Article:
A new study puts a face on systemic racism by examining police interactions one at a time. Using body-cam footage of traffic stops by Oakland police, Stanford University researchers demonstrated that police used more respectful language toward white people than toward black people.
An analysis of 981 traffic stops made by 245 Oakland officers in April 2014 found that officers were more apt to use terms of respect such as “sir,” “ma’am,” “please” and “thank you” when dealing with white motorists when compared to black ones. They apologized to white people more frequently for having to stop them, and expressed concern, telling them to “drive safe.”
The study found that white people were 57 percent more likely to hear an officer say something judged to be highly respectful, while black people were 61 percent more likely to hear an officer say something judged to be extremely disrespectful.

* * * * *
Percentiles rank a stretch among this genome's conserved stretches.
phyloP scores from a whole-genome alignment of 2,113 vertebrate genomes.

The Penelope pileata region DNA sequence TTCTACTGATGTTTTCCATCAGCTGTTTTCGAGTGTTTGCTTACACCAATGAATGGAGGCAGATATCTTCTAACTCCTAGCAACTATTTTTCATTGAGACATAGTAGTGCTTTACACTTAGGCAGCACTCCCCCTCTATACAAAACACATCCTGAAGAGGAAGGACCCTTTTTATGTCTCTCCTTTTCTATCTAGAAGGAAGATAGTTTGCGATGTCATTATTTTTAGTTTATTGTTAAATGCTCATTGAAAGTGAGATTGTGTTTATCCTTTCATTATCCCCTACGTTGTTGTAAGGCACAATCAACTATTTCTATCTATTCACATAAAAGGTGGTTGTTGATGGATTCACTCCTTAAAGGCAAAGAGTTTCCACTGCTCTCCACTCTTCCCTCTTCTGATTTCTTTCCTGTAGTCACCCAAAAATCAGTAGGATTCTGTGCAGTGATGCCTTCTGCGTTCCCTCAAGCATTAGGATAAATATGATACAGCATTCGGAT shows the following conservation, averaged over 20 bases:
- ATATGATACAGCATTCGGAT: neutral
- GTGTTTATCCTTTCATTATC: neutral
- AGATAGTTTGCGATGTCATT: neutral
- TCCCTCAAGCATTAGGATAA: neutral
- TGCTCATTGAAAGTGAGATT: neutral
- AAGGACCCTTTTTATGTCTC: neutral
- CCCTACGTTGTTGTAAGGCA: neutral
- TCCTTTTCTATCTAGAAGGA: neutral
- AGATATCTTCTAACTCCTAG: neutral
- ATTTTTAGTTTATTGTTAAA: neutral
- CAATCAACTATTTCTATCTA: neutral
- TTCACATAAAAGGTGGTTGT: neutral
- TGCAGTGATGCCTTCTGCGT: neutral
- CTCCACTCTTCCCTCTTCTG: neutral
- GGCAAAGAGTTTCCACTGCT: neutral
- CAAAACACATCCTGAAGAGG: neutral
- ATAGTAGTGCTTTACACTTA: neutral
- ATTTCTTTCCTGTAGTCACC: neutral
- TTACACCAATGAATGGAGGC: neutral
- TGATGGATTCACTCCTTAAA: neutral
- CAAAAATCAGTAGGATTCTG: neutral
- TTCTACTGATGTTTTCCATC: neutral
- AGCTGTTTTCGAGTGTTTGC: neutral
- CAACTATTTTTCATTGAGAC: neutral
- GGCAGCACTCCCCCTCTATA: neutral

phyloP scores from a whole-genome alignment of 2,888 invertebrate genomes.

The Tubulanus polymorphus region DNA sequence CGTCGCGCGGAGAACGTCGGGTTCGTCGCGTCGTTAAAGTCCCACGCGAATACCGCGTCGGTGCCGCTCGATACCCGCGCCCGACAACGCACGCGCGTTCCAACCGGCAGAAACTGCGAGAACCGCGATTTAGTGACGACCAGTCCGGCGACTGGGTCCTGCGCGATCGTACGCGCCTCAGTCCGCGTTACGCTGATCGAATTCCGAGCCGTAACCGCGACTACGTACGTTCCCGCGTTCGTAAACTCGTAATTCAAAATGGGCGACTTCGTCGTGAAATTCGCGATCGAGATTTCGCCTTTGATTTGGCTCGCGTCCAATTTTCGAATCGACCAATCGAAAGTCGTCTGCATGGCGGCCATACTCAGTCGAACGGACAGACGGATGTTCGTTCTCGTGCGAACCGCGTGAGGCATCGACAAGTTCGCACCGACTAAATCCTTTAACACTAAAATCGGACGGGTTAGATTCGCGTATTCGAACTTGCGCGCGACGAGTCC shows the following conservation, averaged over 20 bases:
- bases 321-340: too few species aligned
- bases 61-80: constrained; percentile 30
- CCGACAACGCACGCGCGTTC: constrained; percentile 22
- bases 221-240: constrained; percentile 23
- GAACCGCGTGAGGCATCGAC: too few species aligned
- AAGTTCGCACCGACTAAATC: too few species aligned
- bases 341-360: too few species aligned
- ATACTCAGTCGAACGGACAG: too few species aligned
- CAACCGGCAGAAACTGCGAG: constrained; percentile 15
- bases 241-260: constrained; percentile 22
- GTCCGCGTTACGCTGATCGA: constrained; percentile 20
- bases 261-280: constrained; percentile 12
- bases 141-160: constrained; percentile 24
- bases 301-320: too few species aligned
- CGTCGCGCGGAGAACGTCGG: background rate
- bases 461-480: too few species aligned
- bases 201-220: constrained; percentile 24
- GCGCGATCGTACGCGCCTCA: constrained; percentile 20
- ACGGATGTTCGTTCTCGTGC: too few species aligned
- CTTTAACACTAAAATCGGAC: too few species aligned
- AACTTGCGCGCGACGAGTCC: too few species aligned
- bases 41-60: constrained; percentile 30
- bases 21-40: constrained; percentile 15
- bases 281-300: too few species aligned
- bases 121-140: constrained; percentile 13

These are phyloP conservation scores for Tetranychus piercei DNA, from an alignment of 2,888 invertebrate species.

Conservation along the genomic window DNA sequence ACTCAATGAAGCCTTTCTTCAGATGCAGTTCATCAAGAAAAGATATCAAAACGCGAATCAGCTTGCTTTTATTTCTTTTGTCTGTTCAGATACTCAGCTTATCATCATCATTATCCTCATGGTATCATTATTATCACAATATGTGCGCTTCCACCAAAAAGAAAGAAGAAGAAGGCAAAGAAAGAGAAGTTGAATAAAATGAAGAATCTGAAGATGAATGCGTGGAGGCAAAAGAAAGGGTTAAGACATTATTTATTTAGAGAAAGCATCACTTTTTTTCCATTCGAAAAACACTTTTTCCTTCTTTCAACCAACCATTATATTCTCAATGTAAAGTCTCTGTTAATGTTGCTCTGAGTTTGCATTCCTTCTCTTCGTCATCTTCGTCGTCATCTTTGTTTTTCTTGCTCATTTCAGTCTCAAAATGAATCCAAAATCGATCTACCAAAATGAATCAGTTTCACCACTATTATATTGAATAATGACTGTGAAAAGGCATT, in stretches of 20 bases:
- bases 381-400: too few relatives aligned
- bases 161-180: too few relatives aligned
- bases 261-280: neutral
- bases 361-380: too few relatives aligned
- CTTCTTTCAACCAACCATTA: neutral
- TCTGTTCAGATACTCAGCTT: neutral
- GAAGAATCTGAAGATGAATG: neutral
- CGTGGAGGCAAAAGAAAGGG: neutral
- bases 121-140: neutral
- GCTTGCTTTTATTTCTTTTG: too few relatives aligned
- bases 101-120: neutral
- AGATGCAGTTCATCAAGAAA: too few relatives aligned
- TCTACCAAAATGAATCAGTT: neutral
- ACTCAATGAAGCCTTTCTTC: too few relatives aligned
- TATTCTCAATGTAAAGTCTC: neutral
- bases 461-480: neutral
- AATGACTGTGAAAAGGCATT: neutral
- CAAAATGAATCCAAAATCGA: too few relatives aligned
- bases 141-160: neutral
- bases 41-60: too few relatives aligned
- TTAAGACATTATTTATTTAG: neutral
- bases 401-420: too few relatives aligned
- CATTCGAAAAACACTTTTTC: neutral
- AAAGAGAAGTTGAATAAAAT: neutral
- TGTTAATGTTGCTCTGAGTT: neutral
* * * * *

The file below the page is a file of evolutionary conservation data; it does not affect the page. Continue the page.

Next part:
The study doesn’t highlight dramatic, attention-grabbing abuses. It’s about constant, seemingly minor differences in the way people are treated that add up. One wonders whether the same differential would show up if you put body-cams on cashiers and waiters and doctors and teachers. One can imagine so.